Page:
The best way to construct the focuser is to cut a circle of flat chicken wire and strap it with string onto a rigid ring (something like the old turntable ring from a microwave that I used). Use a couple of bits of string to hold it in place on the ring, then draw the mesh flat applying slight tension with more loops of string threaded through the wire grid at the ring. The ring should be sized so it fits safely and snuggly over the front of the telescope tube without the wire being anywhere near the glass at the front. For added safety use some sort of padding, like the cheap concertina electrical hose that I used around the edge of mine. A long flexible strip of foam or plastic would also do.
Adjust focus until the diffraction spikes are brightest. You will quickly learn to recognise the differences in the diffraction pattern to tell when you are in focus. This is when the spikes are thinnest, and brightest, and when the dark gaps that are spaced along the spikes are well defined, widest and darkest.
The resulting focus won't be exact. Like the Hartmann Mask you still have to make a subjective decision on brightness and sharpness - of the diffraction pattern. When you are near focus you will be able to move the telescope's focus wheel slightly without knowing whether this has improved or worsened the focus.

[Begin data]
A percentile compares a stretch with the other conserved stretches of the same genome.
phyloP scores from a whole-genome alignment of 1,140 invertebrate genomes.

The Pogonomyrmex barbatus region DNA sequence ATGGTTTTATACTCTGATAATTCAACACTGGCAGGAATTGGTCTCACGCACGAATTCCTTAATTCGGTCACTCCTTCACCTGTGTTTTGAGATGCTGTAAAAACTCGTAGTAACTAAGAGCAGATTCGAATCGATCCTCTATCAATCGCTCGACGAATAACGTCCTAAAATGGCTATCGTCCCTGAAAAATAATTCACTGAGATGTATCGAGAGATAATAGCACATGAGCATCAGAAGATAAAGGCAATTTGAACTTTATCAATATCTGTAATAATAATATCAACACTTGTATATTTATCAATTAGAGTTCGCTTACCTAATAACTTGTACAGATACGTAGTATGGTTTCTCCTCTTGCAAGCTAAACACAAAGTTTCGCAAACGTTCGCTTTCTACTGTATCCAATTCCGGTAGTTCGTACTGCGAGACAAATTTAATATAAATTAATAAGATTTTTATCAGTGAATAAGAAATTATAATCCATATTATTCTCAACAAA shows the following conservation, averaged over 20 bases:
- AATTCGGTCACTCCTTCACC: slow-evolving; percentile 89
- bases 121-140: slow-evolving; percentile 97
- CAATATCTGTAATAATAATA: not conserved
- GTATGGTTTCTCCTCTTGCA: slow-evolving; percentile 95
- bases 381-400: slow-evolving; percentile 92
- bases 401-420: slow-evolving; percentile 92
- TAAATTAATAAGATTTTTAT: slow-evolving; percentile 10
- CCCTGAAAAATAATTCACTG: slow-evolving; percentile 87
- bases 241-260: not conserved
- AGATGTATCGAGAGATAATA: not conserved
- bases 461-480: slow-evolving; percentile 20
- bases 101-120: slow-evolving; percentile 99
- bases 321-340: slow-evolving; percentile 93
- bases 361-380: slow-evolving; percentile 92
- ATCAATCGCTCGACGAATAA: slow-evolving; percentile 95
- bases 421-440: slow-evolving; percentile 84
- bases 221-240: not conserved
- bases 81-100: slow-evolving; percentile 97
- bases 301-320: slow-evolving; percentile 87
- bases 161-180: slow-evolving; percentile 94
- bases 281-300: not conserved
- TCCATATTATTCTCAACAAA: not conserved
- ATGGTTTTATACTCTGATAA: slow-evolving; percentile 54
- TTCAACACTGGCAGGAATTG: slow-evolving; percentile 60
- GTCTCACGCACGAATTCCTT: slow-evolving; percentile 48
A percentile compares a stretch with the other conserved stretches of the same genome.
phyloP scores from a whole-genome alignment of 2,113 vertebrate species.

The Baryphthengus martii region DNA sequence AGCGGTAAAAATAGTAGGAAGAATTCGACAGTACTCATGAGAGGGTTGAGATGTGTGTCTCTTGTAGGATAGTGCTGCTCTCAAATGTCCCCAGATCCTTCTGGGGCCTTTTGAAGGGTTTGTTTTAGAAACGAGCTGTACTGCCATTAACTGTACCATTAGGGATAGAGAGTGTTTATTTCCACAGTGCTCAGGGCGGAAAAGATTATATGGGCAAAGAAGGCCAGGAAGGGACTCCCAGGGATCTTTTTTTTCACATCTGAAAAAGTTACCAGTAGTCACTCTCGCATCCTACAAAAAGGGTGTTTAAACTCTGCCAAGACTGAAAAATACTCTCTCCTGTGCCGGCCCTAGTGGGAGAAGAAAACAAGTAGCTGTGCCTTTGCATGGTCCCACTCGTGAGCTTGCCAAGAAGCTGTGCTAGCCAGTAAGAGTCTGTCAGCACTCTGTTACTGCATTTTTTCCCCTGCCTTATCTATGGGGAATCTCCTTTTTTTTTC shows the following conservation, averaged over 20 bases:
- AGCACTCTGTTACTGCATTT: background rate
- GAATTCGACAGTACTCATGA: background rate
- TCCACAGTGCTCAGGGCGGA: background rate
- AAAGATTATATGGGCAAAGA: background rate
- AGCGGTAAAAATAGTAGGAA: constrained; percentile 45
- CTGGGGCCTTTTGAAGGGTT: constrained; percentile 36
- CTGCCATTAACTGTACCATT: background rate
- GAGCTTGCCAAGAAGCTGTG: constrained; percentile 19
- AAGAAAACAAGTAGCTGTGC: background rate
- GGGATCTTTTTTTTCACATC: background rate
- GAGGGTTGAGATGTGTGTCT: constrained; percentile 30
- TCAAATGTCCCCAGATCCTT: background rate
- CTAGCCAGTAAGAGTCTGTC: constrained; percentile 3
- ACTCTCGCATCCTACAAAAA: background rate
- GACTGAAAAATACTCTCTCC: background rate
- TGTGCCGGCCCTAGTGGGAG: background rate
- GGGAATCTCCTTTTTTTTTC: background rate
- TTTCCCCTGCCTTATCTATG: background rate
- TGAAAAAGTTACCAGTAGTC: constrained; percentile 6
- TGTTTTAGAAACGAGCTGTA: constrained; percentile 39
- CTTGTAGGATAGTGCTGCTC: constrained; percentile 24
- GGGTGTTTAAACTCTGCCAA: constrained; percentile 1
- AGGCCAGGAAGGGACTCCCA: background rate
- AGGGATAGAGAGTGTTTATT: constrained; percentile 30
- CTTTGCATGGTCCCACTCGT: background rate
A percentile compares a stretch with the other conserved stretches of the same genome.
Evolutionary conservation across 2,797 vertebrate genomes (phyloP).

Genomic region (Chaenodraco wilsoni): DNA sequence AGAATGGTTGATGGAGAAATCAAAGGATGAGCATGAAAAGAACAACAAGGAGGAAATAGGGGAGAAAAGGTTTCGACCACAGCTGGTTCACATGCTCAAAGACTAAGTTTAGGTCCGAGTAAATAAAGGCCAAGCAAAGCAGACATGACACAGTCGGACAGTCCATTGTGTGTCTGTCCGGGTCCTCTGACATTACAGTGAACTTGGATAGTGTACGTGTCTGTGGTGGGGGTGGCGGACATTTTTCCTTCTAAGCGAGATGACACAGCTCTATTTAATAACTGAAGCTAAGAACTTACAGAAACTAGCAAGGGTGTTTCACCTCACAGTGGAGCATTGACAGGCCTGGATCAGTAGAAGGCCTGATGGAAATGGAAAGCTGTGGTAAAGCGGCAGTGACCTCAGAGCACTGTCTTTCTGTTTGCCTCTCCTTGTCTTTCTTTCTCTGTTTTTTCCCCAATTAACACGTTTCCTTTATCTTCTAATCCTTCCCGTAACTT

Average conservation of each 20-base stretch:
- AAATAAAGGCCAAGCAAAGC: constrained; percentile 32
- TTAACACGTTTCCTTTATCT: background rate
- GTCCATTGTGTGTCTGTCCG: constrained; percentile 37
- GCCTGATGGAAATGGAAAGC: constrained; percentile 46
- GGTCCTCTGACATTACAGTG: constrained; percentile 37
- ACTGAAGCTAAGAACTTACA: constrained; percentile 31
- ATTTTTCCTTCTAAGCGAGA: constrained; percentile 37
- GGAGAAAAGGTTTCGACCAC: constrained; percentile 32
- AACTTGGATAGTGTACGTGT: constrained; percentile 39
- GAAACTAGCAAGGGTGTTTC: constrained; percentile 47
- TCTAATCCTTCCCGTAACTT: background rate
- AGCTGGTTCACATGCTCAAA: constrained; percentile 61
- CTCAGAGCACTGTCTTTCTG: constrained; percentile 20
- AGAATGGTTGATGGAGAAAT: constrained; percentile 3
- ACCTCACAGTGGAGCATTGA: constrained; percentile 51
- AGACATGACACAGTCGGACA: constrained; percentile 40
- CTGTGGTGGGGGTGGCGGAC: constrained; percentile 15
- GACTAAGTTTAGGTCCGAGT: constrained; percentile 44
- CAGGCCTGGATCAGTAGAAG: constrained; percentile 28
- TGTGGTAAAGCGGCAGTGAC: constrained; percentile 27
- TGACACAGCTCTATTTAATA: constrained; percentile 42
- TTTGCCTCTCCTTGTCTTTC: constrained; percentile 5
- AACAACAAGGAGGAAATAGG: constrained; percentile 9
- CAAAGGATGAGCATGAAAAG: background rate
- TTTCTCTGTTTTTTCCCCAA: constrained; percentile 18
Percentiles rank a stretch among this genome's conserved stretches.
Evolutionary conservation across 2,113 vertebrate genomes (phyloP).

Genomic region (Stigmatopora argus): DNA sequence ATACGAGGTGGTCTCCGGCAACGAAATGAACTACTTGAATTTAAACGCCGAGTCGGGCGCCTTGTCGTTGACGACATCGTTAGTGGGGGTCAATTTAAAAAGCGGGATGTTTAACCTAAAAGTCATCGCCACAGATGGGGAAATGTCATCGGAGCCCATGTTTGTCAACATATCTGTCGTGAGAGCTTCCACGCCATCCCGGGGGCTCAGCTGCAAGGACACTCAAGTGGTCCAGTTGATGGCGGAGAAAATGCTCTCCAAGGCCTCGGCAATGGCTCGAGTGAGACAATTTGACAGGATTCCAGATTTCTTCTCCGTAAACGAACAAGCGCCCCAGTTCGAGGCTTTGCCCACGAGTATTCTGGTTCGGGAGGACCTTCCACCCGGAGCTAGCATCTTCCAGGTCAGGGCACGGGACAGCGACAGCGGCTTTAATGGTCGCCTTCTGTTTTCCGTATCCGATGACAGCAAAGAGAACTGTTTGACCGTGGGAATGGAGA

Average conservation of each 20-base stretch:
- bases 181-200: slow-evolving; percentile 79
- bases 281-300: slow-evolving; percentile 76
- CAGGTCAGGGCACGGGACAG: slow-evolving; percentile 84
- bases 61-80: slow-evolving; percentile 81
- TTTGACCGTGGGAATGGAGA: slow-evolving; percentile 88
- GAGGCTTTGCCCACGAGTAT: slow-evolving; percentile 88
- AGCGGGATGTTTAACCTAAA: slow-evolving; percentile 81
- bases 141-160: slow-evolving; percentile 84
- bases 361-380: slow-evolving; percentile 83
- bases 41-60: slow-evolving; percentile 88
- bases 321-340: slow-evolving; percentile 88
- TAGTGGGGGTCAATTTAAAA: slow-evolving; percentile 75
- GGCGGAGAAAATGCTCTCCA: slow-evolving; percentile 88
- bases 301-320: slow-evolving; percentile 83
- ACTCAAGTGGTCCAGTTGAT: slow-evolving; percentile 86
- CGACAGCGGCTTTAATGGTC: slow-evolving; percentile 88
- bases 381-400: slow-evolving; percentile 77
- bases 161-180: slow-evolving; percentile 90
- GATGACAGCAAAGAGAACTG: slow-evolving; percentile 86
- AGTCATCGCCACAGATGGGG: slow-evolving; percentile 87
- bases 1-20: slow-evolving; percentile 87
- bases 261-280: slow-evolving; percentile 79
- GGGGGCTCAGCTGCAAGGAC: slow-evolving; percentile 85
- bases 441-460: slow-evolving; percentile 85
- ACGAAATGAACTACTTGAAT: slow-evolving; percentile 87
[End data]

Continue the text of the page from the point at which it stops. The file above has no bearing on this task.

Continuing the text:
In my opinion focus with the wire mesh focuser appears more precise on average than with a Hartman Mask when the seeing (air turbulence) is bad or average. I've demonstrated this on video by recording the dots from a Hartman Mask dancing about, going in and out of focus as the mask's two light rays took slightly different paths through the turbulent atmosphere. A moment later when I held up the chicken wire it was obvious from the sharp diffraction pattern, that I was still in focus. It does seem that the diffraction pattern is not as susceptible to atmospheric turbulence.
Also check out my other equipment reviews:
The Bahtinov Mask which is a sensational new variation of the Hartmann Mask. Excellent !!!
A home-made Hartmann Mask which is another primitive device for judging focus.
The Telrad which all newbies absolutely must have.
A Barn Door Tracker for taking long exposure wide-field photos of the sky.
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